Darwin & Nietzsche: Prophets for Today

darwin as ape

This is my third essay for the Modernism MOOC I am doing. The tilte is: Darwin wrote ‘Man still bears in his bodily frame the indelible stamp of his lowly origin.’ Compare Darwin’s view of the persistent effects of the past with Nietzsche’s work.

A mere eighteen years separate Nietzsche’s Genealogy of Morals (1887) from Charles Darwin’s The Origin of Species (1859). What do these two intellectual giants have in common? Well, much more than appears at first sight. Nietzsche is credited with ‘killing off God’ and Darwin responsible for de-deifying humankind. In Darwin’s theory of evolution, we are not uniquely created by a creator-God. The nineteenth century was the century par excellence of the shaking of the foundations of eternal values and absolutes. Both of these men described homo sapiens as a creature determined by a long history: Nietzsche in terms of civilisation’s decadence and Darwin by the engine of natural selection. Darwin had also read Lyell’s Principles of Geology and realised the fossils he’d found proved the earth was many millions of years old. (Biblical accounts put the Earth at 6,000 years in age!)

Darwin only broached the subject of humankind’s descent in his The Descent of Man (1871) but he was well aware of the shock waves it would send throughout the world. He wrote:

The main conclusion arrived at in this work, namely, that man is descended from some lowly organised form, will, I regret to think, be highly distasteful to many.

The cultural abyss brought about by the nineteenth century’s collapse of values has been described as ‘the disenchantment of the world.’ In this view, we are left seemingly to fend for ourselves in a mechanistic, meaningless world. However, neither Nietzsche or Darwin were philosophical nihilists or pessimists! Both thinkers analysed the past to shed light on the present and future. That subsequent thinkers have appropriated their ideas for their own ends is regrettable. (Scientific reductionism, for example, sees life as purely quantifiable and without intrinsic moral values. The Nazis appropriated ‘survival of the fittest’ in their ‘final solution.’)

Let us examine how these thinkers described the human condition and how, ultimately, today, their findings can be interpreted optimistically rather than being a formula for spiritual disenchantment.

In his Voyage of the Beagle, Darwin describes how he discovered many animals on the different islands of the Galapagos Islands which, although the same genus had different morphic details such as shape and size of beaks in finches:

Seeing this gradation and diversity of structure in one small intimately-related group of birds, one might fancy from an original paucity of birds in the archipelago, one species had been taken and modified for different ends.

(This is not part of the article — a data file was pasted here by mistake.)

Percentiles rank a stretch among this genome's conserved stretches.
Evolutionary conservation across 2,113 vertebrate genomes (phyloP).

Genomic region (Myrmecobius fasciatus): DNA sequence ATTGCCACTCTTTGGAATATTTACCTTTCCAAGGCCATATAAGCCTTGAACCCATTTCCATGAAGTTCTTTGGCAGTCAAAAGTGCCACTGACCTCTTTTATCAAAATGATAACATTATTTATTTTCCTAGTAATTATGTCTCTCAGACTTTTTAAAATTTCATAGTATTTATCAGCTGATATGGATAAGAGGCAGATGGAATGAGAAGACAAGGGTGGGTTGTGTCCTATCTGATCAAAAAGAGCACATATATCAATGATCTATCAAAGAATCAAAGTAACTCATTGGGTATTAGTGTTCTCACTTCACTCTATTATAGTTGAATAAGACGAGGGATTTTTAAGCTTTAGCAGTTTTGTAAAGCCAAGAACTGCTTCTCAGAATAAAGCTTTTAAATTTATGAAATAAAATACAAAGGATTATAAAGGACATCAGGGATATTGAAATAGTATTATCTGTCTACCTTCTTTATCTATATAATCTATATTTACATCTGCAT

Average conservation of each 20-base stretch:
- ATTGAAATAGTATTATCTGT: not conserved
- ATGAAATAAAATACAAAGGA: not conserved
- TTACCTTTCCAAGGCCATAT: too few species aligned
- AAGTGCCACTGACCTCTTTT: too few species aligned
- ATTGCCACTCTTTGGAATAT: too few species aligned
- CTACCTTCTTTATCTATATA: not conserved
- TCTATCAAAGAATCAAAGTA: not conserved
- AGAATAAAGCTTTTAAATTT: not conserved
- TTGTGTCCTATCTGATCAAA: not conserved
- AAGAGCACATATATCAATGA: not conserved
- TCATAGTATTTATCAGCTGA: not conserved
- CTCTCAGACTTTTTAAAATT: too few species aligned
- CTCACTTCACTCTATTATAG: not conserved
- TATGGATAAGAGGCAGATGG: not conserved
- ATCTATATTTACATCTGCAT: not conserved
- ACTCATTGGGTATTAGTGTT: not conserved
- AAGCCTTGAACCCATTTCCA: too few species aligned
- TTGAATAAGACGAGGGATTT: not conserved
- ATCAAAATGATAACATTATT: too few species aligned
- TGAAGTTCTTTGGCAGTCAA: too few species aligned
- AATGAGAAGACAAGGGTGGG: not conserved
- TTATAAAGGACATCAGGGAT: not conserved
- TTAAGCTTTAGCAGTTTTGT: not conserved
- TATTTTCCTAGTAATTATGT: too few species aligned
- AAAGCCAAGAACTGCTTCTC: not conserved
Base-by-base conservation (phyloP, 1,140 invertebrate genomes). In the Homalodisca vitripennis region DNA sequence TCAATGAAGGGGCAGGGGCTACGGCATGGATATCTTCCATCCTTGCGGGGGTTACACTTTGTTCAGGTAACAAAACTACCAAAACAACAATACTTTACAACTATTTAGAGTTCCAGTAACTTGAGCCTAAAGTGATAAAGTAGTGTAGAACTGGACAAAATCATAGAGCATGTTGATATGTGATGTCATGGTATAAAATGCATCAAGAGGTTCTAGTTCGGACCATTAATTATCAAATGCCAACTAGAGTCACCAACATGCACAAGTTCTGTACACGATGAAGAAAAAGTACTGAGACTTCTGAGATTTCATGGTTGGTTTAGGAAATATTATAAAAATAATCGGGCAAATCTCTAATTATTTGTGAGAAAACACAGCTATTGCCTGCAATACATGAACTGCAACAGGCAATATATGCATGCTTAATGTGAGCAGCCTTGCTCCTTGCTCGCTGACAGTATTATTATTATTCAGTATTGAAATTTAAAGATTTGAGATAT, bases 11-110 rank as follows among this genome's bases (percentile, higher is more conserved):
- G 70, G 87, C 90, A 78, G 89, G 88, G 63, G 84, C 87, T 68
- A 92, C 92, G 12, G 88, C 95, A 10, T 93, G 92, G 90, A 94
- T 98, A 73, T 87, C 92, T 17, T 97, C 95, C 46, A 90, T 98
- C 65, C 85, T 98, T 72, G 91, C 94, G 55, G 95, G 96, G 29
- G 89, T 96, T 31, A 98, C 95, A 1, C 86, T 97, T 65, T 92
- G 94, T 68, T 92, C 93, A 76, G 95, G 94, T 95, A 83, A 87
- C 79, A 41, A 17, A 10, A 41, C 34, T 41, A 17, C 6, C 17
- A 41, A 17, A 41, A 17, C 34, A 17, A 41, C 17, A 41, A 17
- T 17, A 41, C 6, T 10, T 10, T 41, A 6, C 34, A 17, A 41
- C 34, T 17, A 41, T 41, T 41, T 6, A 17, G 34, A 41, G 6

The huge amount of data he collected enabled him to come up with his theory of evolution by natural selection. The reverberations of his revolutionary theory can be still felt today in the USA where court cases have been held to determine whether evolution should be taught in schools! Evolution in the Darwinian sense is purely biological but perhaps Darwin himself thought that ‘cultural evolution’ would save humankind from its aggressive, dog-eat-dog inheritance. He writes of humankind’s evolution from savagery to ‘god-like intellect’ thus:

and the fact of his having risen, instead of having been aboriginally placed there, [in the world] may give him hope for a still higher destiny in the distant future.

So, for Darwin, evolution does not diminish humankind; he emphasises our lowly origins but recognises our potential for the future. In hindsight, he has demolished our child-like attachment to an anthropomorphic God. However, his theory, once it was examined and argued over, caused a moral upheaval at the time which cannot be overestimated.

Nietzsche, too, caused consternation among the thinkers of his day. He is famously a ‘philosopher with a hammer.’ His approach is iconoclastic and he undermines the assumptions of the church, state and academia of his time. However, it is a mistake to regard him as a nihilist. He may remorselessly tear down the spiritual structures of his day but one of his books, Ecce Homo, is sub-titled, How One Becomes What One Is. Ultimately he is pleading for humankind to rise up from its legacy of consensus thinking and mental somnambulism. His concept of the Ubermensch is of the free-person who has struggled within him or herself and approaches life anew in each moment. Had he been alive today he would agree with Eckhart Tolle’s insistence on being mindful in the present moment. Only mature people will be able to live without the comfort-blanket of a father-figure God:

Few are made for independence – it is a privilege of the strong. (Beyond Good & Evil, 29)

Examine the lives of the best and most fruitful men and peoples, and ask yourself whether a tree, if it is to grow proudly into the sky, can do without bad weather and storms. (The Gay Science)